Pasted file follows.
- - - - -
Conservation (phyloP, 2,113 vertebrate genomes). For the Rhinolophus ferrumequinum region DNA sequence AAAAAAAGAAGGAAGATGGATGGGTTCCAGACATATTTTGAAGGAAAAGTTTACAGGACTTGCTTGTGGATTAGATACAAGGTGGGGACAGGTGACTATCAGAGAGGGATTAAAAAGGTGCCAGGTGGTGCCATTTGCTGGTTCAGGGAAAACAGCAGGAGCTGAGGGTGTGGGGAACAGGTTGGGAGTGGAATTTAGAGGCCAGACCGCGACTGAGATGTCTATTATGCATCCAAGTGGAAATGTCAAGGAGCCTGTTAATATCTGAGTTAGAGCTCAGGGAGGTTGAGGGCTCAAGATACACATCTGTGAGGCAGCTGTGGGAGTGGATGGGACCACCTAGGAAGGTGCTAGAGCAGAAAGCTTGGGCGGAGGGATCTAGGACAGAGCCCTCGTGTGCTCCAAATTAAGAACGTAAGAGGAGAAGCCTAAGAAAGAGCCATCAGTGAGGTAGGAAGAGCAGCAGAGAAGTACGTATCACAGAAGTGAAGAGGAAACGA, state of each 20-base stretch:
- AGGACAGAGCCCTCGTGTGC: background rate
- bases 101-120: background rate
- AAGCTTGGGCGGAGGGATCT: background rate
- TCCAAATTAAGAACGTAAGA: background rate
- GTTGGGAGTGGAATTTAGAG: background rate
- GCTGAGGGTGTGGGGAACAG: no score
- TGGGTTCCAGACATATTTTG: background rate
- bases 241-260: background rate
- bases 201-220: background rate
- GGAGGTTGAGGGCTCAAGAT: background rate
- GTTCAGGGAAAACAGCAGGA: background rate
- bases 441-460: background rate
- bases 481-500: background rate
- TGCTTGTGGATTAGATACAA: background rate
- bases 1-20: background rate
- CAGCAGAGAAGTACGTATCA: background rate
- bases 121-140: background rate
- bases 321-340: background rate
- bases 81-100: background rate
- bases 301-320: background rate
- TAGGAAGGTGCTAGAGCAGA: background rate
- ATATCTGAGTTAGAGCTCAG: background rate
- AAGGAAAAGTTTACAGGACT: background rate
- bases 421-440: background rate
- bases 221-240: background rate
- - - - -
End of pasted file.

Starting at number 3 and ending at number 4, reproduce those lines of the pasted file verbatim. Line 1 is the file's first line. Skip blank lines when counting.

- bases 101-120: background rate
- AAGCTTGGGCGGAGGGATCT: background rate